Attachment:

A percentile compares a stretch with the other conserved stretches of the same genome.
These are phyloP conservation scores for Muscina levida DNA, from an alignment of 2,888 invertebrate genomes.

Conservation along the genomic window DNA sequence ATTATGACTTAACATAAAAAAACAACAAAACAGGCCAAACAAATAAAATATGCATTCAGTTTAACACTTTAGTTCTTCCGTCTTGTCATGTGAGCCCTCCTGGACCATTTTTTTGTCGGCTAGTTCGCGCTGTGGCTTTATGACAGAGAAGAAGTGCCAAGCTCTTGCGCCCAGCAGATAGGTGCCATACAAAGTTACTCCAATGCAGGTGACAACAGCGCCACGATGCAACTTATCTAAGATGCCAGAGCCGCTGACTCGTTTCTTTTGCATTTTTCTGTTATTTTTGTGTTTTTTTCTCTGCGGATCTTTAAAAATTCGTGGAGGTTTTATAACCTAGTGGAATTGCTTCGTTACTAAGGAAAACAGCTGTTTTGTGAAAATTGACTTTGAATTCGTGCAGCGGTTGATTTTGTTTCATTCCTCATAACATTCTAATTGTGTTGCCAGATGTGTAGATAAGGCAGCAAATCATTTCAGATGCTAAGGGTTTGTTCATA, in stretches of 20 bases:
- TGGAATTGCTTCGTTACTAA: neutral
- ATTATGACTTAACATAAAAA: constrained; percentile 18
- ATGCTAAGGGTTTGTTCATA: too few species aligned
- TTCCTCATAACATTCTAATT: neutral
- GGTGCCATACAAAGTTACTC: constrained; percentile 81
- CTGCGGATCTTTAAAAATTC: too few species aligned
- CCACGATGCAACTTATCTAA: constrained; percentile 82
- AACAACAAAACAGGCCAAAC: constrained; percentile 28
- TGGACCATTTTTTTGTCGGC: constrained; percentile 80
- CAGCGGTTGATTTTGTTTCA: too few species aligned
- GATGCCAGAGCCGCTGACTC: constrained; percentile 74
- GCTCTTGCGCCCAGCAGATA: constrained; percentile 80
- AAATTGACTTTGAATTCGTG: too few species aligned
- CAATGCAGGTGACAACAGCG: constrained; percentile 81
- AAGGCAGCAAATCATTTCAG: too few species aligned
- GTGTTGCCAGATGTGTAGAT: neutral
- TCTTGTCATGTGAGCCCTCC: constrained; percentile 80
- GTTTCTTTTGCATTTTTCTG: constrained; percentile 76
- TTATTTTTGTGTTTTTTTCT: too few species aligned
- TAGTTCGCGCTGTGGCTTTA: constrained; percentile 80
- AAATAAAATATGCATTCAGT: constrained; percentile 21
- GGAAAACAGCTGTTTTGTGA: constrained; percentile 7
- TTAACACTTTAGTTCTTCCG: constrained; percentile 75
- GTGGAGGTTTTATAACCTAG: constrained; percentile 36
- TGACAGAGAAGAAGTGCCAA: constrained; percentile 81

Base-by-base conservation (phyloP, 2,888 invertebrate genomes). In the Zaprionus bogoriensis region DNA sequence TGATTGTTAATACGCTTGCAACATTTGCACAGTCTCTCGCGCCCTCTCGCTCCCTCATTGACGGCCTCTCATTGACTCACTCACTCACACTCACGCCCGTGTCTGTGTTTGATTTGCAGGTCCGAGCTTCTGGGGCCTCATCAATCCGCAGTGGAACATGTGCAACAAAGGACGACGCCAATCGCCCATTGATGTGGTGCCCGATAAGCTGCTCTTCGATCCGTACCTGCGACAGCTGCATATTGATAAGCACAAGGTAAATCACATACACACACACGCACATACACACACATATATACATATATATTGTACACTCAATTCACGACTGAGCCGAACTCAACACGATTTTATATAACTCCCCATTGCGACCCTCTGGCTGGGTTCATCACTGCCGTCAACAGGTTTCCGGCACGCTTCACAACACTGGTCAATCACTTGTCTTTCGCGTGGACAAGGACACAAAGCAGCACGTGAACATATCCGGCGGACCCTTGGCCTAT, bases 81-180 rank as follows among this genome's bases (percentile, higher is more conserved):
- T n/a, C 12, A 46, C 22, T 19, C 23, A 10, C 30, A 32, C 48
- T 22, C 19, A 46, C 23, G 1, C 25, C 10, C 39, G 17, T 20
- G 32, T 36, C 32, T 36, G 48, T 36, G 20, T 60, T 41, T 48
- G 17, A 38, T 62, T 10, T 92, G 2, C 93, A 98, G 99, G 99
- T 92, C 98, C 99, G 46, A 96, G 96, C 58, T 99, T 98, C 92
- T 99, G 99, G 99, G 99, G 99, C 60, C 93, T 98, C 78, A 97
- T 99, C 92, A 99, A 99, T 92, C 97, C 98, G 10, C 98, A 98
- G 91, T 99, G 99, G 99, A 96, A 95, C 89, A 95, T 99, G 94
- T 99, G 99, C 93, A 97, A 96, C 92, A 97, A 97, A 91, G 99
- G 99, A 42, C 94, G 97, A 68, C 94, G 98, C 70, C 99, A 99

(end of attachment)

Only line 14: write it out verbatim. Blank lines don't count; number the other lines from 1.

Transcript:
- GATGCCAGAGCCGCTGACTC: constrained; percentile 74